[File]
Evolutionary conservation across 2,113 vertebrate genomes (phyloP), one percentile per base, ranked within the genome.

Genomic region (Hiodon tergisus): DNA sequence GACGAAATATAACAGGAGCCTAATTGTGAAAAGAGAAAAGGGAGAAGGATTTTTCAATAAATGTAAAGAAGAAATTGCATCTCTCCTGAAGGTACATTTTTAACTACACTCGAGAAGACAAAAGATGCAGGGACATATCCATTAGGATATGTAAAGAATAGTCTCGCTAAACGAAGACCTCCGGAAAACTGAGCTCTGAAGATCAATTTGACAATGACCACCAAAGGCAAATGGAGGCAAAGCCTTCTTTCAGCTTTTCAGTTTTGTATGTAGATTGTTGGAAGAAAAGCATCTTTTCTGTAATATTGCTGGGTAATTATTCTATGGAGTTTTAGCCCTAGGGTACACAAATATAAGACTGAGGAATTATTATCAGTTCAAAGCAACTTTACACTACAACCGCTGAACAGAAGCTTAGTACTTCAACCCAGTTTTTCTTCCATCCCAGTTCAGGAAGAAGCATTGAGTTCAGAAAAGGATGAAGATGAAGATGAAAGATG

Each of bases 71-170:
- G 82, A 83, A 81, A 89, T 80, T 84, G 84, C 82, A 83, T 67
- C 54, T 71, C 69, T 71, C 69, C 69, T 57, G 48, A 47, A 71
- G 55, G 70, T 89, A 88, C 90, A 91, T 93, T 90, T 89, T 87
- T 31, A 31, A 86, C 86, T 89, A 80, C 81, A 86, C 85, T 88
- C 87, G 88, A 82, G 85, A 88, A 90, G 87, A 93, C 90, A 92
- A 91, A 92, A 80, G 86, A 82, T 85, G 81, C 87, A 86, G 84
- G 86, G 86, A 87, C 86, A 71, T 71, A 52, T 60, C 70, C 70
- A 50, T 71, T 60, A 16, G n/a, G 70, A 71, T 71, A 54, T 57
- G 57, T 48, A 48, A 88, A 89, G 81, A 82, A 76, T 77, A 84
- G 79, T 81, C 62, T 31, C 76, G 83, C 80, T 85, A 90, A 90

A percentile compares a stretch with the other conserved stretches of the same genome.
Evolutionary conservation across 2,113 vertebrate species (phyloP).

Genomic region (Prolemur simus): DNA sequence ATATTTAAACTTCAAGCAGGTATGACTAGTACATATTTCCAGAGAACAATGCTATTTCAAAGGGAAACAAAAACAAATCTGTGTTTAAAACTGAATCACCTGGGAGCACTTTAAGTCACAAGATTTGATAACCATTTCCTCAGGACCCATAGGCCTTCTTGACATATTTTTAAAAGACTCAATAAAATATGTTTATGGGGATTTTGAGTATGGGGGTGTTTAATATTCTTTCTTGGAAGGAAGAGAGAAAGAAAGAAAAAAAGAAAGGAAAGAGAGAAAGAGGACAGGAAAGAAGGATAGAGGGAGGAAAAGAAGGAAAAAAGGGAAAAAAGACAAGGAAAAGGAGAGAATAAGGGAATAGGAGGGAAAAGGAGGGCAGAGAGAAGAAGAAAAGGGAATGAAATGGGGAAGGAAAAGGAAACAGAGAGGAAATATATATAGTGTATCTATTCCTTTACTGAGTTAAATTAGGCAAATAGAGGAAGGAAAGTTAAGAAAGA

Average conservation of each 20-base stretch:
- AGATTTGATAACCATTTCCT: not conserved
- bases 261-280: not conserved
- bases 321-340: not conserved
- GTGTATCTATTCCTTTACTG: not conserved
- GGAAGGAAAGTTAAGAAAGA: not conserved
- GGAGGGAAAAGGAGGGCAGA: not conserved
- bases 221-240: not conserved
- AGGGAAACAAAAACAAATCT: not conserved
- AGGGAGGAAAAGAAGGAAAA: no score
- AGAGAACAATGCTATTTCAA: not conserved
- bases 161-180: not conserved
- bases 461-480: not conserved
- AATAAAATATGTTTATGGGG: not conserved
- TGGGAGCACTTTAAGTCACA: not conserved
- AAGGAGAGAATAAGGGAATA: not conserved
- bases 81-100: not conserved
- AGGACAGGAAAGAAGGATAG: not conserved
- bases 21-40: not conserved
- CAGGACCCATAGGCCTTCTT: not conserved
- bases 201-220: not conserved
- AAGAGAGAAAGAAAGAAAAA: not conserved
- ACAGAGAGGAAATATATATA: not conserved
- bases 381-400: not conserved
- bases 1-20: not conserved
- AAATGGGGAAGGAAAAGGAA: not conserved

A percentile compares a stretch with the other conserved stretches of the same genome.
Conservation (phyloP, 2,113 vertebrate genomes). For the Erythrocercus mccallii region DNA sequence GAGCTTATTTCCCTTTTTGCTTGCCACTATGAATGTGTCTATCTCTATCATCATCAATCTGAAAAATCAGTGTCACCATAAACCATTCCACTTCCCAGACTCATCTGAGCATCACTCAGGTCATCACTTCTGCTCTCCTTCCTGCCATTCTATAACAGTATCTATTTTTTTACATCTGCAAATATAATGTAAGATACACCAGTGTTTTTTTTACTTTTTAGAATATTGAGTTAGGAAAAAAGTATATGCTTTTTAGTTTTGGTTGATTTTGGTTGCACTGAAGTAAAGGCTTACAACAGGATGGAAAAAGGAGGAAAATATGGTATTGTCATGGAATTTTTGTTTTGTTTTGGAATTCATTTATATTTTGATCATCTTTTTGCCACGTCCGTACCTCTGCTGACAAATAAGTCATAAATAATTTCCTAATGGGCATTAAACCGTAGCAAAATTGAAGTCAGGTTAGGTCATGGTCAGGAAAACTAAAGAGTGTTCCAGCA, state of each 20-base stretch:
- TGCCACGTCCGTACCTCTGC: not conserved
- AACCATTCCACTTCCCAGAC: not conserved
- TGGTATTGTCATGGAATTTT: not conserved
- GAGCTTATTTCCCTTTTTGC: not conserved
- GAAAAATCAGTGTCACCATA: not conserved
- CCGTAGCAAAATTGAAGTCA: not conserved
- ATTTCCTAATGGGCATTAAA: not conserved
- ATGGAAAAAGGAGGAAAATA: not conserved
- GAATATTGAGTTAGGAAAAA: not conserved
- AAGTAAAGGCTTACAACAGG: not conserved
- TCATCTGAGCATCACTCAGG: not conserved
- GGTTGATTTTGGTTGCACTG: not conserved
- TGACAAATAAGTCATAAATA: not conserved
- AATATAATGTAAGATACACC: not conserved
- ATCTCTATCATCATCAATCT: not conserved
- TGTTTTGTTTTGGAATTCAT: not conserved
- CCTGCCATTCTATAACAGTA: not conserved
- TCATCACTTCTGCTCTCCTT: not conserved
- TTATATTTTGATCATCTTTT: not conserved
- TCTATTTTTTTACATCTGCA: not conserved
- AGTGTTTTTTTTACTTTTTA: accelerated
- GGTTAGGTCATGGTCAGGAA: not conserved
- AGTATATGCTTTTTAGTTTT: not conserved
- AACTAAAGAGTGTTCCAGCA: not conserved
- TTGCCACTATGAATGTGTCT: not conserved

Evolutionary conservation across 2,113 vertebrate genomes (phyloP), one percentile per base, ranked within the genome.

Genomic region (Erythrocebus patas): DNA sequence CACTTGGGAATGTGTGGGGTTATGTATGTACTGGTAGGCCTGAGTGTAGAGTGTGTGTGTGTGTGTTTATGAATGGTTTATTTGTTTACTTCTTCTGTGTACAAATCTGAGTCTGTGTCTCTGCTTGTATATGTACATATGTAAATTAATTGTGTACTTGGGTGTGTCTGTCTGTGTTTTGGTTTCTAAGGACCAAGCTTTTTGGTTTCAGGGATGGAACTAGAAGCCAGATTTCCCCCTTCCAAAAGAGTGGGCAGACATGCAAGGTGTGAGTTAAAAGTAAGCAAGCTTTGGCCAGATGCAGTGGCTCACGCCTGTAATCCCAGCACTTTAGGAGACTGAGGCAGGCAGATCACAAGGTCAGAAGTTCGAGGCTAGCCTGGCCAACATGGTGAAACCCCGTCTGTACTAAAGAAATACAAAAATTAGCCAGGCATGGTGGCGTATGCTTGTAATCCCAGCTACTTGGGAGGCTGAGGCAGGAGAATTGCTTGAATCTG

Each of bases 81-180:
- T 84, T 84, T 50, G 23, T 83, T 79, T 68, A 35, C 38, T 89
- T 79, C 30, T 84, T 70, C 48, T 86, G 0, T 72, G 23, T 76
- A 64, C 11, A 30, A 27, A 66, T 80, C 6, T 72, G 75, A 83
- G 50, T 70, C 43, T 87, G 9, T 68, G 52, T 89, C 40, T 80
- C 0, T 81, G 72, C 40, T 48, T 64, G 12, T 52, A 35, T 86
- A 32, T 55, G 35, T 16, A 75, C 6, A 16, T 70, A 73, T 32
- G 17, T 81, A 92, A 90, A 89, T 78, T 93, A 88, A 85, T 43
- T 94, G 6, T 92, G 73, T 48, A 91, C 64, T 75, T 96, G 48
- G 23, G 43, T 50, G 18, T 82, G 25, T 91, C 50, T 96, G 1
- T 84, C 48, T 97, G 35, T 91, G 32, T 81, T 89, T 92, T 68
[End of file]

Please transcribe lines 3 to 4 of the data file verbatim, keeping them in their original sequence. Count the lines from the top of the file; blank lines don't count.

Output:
Each of bases 71-170:
- G 82, A 83, A 81, A 89, T 80, T 84, G 84, C 82, A 83, T 67